A consortium of Lloyd’s underwriters has formed a new facility for satellite insurance that will “enable the most accurate pricing of risks the sector has ever seen,” said an announcement on the Lloyd’s Website (www.lloyd’s.com). The consortium is adopting a new approach that will combine the market’s underwriting expertise with detailed intelligence on the reliability of satellites and their components.
Liberty Syndicates formed the new venture in partnership with Sciemus, and will provide up to $400 million of insurance capacity for the sector. The facility is expected to create savings of more than $10 million a year for some satellite operators while enhancing insurers’ returns.
The bulletin said the “consortium will provide a one-stop shop for coverage using data from a 40 year study carried out by the Ministry of Defense. The research will enable the consortium to individually tailor accurate prices according to the specific risk profile of each operator.”
The new approach is designed to eliminate the “fragmented” market for satellite coverage. Notably it “involves the broker agreeing to terms with a string of underwriters.” The announcement explained that the “lack of data surrounding the risks associated with satellite launches meant there was a blanket rate for coverage.”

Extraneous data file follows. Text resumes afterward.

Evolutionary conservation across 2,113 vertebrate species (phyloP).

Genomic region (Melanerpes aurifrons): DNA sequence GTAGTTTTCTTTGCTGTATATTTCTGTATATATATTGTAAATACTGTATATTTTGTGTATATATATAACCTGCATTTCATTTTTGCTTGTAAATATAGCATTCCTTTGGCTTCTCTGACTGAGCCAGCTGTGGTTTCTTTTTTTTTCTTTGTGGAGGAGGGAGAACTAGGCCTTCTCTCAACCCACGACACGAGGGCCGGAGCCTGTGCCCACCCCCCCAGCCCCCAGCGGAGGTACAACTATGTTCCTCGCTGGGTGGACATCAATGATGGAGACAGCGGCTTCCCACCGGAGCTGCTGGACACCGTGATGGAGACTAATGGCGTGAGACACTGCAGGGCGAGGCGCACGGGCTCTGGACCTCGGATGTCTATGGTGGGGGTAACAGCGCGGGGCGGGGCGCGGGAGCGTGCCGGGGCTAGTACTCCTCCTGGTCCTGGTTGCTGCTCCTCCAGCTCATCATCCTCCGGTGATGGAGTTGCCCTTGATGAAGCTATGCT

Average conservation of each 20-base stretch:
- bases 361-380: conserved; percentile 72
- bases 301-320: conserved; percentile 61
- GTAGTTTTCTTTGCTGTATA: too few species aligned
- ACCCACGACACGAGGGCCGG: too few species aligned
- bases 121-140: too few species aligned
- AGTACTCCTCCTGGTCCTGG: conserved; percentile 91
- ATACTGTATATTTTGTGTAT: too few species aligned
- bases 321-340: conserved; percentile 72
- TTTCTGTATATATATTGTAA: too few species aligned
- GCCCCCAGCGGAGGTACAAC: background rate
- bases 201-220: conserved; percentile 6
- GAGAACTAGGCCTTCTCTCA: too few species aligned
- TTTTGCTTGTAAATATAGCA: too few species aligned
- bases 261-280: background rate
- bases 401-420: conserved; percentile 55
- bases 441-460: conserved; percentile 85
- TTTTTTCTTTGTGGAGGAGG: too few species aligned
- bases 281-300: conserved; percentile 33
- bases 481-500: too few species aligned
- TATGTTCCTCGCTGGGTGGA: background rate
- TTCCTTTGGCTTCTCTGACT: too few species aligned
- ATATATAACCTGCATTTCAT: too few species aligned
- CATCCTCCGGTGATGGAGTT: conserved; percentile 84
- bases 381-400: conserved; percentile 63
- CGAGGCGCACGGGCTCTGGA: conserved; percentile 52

Jeffrey Wright, director of reinsurance at HSBC Insurance Brokers, one of the select few brokers with access to the capacity, observed that the approach was ground breaking. “It will revolutionize the approach and the underwriting of satellite risks. This is not about offering cheap insurance. It is about rewarding the best companies in the business with premiums, which reflect the risk. It brings accuracy and market leading technology and information to a sector which requires it.”
The bulletin also explained: “Despite some high profile losses in the past, the Space industry has grown to an estimated capacity of $490 million for launch risks and $310 million for in-orbit risks for 2006. Insurance costs are often an operator’s second largest cost.”
Liberty Syndicates’ chief executive Sean Dalton commented: “This represents the largest single source of new capacity made to the industry, which hitherto has suffered from an inability to differentiate between good and bad operators. The model will enable differentiation between good and bad risks within the satellite sector, and price to reflect this. Operators will be able to see the benefit in terms of significant cost savings and certainty.
“The model will also enable contract certainty and facilitate claims resolutions, an area that has caused all parties difficulties in the past due to imbalances in knowledge and desired outcomes,” he concluded.
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